The Phoenix Suns are currently the favorites to win the Western Conference (+230) and have the second-shortest odds to win the NBA Finals (+450) at Caesars Sportsbook. Phoenix is ahead of the top-seeded Denver Nuggets (+350) to win the West and behind only the Celtics (+325) to win the NBA Championship.
The Suns currently have the fifth-best record in the West and the 12th best in the NBA, 10.5 games behind the Celtics and 9.5 behind the Nuggets. But it is clear that the confidence Vegas has in the Suns moving forward is tied directly the trade deadline deal that brought Kevin Durant to the desert..
The question is if that confidence is justified? Should the Suns be considered the team to beat in the West and championship favorites now that they have Durant in the fold? Let's explore.
According to ESPN's Basketball Power Index (BPI), the Suns still rank 13th in the NBA with a BPI of 3.9, significantly behind the Celtics (8.5) and Clippers (8.2). The Nuggets (6.1), Lakers (4.7), Grizzlies (4.6), Warriors (3.9) and Mavericks (3.9) are all also ahead of the Suns in the West.
A portion of the BPI ranking is tied to how the team has played thus far this season, but even a quick glance at that list should indicate that this isn't the primary factor, since several teams near or behind the Suns in the standings are outperforming them. This discrepancy is likely because BPI utilizes the Real Plus Minus (RPM) impact of individual players on each team.
Even though Durant is widely considered one of the best players in the NBA when healthy, his relative BPI vs. the players that Suns traded away (Mikal Bridges and Cameron Johnson) might surprise you.
RPM estimates how much a player's presence on the court correlates with changes in their team's scoring margin. The Brooklyn Nets scoring margin improved by 3.6 points per 100 possessions this season when Durant was on the court as opposed to when he was off, a solid mark, but one that ranks him 10th among power forwards and 42nd in the NBA as a whole.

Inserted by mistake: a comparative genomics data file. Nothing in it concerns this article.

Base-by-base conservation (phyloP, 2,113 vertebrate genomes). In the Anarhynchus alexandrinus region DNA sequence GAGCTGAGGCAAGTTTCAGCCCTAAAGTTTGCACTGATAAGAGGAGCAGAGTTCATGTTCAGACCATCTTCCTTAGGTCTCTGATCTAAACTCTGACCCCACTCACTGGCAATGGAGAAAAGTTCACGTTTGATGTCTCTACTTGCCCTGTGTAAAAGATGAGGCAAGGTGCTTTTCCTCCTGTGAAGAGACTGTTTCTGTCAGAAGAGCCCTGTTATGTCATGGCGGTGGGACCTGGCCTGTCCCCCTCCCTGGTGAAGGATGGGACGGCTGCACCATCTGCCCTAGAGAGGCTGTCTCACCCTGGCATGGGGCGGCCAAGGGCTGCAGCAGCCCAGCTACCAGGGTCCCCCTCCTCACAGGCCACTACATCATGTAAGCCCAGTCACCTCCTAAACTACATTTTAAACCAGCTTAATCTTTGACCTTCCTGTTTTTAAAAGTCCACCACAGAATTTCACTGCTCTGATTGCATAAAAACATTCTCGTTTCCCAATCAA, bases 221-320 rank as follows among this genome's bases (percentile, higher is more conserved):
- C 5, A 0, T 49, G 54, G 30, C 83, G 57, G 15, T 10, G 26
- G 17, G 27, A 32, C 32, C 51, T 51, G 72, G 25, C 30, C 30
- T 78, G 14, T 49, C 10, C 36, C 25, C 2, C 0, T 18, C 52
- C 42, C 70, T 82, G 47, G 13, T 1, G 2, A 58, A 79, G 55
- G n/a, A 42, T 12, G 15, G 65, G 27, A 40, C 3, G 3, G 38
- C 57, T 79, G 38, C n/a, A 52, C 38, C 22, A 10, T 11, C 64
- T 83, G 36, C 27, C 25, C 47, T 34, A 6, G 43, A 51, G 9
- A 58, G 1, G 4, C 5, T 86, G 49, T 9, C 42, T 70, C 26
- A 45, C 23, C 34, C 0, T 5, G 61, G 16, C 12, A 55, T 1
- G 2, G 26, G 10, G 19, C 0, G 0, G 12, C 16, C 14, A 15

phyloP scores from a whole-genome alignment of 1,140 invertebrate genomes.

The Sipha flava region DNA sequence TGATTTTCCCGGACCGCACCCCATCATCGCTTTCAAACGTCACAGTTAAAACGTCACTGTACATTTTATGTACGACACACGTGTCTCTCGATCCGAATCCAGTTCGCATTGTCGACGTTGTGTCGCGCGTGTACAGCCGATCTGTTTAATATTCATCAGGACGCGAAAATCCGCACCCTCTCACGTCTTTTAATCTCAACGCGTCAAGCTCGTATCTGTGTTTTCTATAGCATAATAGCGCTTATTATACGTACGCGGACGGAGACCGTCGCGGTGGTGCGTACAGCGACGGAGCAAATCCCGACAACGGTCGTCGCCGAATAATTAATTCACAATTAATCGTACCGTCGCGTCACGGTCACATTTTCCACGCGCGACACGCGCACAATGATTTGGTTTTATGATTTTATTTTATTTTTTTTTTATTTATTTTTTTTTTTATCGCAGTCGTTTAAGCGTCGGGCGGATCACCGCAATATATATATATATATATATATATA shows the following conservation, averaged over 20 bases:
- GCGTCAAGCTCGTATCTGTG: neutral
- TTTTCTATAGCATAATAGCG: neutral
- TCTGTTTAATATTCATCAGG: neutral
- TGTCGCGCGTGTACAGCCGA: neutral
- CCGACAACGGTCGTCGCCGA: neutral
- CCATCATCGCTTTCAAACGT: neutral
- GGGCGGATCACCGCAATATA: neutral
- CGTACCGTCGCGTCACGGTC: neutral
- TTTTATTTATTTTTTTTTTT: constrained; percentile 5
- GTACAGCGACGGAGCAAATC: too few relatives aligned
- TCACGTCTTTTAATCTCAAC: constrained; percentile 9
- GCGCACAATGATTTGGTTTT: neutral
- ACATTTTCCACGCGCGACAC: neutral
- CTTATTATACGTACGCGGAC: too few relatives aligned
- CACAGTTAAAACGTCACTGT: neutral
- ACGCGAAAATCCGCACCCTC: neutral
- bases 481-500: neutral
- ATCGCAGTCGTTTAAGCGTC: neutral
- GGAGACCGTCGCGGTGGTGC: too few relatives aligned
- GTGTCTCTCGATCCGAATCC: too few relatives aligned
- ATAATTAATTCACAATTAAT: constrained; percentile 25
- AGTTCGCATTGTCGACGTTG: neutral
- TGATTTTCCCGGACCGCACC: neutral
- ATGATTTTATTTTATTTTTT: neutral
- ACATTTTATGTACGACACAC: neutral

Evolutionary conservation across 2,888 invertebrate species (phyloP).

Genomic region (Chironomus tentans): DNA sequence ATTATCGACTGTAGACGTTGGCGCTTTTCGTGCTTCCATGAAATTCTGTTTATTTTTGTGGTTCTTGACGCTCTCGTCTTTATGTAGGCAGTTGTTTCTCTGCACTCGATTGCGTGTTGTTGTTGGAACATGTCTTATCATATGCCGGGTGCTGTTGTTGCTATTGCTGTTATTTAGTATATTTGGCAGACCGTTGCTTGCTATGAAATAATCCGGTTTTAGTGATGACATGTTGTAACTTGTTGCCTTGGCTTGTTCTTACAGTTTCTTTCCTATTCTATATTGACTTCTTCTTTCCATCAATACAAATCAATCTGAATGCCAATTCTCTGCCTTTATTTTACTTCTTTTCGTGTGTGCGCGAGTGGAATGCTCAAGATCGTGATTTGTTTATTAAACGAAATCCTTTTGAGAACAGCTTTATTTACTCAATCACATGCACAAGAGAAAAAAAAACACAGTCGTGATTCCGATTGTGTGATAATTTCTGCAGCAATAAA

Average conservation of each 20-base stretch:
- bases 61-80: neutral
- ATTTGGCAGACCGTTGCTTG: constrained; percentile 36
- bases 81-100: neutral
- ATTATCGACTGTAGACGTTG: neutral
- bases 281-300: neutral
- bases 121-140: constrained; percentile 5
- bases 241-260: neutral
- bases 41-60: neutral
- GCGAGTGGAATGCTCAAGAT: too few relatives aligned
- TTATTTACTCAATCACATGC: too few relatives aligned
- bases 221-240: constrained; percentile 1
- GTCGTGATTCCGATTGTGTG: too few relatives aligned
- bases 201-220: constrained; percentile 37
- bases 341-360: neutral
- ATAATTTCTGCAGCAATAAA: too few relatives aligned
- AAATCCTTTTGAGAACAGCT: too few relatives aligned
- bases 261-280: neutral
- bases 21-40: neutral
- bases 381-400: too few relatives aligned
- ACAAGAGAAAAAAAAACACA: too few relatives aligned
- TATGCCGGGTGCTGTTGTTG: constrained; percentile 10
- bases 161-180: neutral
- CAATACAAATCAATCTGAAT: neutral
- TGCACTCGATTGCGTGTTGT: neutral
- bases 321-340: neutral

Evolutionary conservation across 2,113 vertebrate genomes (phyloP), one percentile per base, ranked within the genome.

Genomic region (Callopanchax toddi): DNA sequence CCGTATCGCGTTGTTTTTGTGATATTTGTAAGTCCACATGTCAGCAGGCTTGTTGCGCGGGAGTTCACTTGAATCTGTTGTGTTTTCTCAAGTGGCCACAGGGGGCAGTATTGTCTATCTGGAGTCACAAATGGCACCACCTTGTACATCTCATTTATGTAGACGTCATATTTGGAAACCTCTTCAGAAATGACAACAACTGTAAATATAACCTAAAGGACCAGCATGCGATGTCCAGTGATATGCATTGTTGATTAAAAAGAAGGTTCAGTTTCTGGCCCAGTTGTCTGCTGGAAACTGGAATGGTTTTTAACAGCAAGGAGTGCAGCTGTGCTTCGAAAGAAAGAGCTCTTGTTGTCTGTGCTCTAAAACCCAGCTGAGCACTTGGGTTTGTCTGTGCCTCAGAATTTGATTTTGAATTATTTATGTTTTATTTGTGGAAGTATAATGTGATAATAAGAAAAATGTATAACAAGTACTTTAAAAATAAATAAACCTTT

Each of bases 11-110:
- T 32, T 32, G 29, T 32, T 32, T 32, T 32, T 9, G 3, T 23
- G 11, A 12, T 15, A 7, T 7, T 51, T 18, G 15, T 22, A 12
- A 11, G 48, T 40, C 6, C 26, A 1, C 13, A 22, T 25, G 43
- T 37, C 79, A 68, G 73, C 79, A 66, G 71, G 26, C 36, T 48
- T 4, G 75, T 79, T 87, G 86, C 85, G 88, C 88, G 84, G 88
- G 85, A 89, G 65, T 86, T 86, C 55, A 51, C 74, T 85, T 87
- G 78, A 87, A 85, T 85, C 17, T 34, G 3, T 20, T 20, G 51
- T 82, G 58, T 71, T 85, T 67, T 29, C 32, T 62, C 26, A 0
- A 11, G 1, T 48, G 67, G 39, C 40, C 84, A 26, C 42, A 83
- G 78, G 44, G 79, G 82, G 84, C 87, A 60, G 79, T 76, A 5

Last season, Durant's presence correlated with an improvement of 6.1 points per 100 possessions, the 14th-best mark in the NBA. To get a more detailed look at how this trade really changes the Suns, here is a chart of the RPM scores (offensive, defensive and total) plus the RPM wins (accounts for minutes played as well) for all the main players in this deal over the past two seasons:
|Kevin Durant (22-23)||3.5||0.2||3.6||7.4|
|Mikal Bridges (22-23)||-1.3||3.4||2.1||8.8|
|Cam Johnson (22-23)||1.8||0.5||2.3||2.1|
|Torrey Craig (22-23)||-3.7||3.5||-0.2||3.6|
|Kevin Durant (21-22)||3.7||2.4||6.1||14.2|
|Mikal Bridges (21-22)||-1.2||4.9||3.7||15.8|
|Cam Johnson (21-22)||1.1||-1.7||-0.6||5.2|
|Jae Crowder (21-22)||-2.3||6.8||4.5||10.8|
Let's unpack. Durant is (obviously) the best offensive player in this deal by a long-shot, and his impact numbers point that out. Both this season and last, Durant's ORPM indicates that we'd expect him to significantly improve the Suns' offense. In fact, while Cam Johnson measured out as a small positive offensive impact for each of the past two seasons, Bridges and Crowder both measured out as net negatives to the Suns' offense, with their impact coming on defense.
Last season, when the Suns had the best record in the NBA, the majority of their defensive punch came from Bridges and Crowder, who both ranked among the top-25 in the NBA in defensive RPM. Crowder ranked fifth and was the highest non-center on the list. I wrote about this phenomenon during the 2020-21 season, pointing out that the quiet contributions of players like Bridges and Crowder were crucial to the Suns' outlook, and a big reason I thought they had a chance to win the West (which they did that season).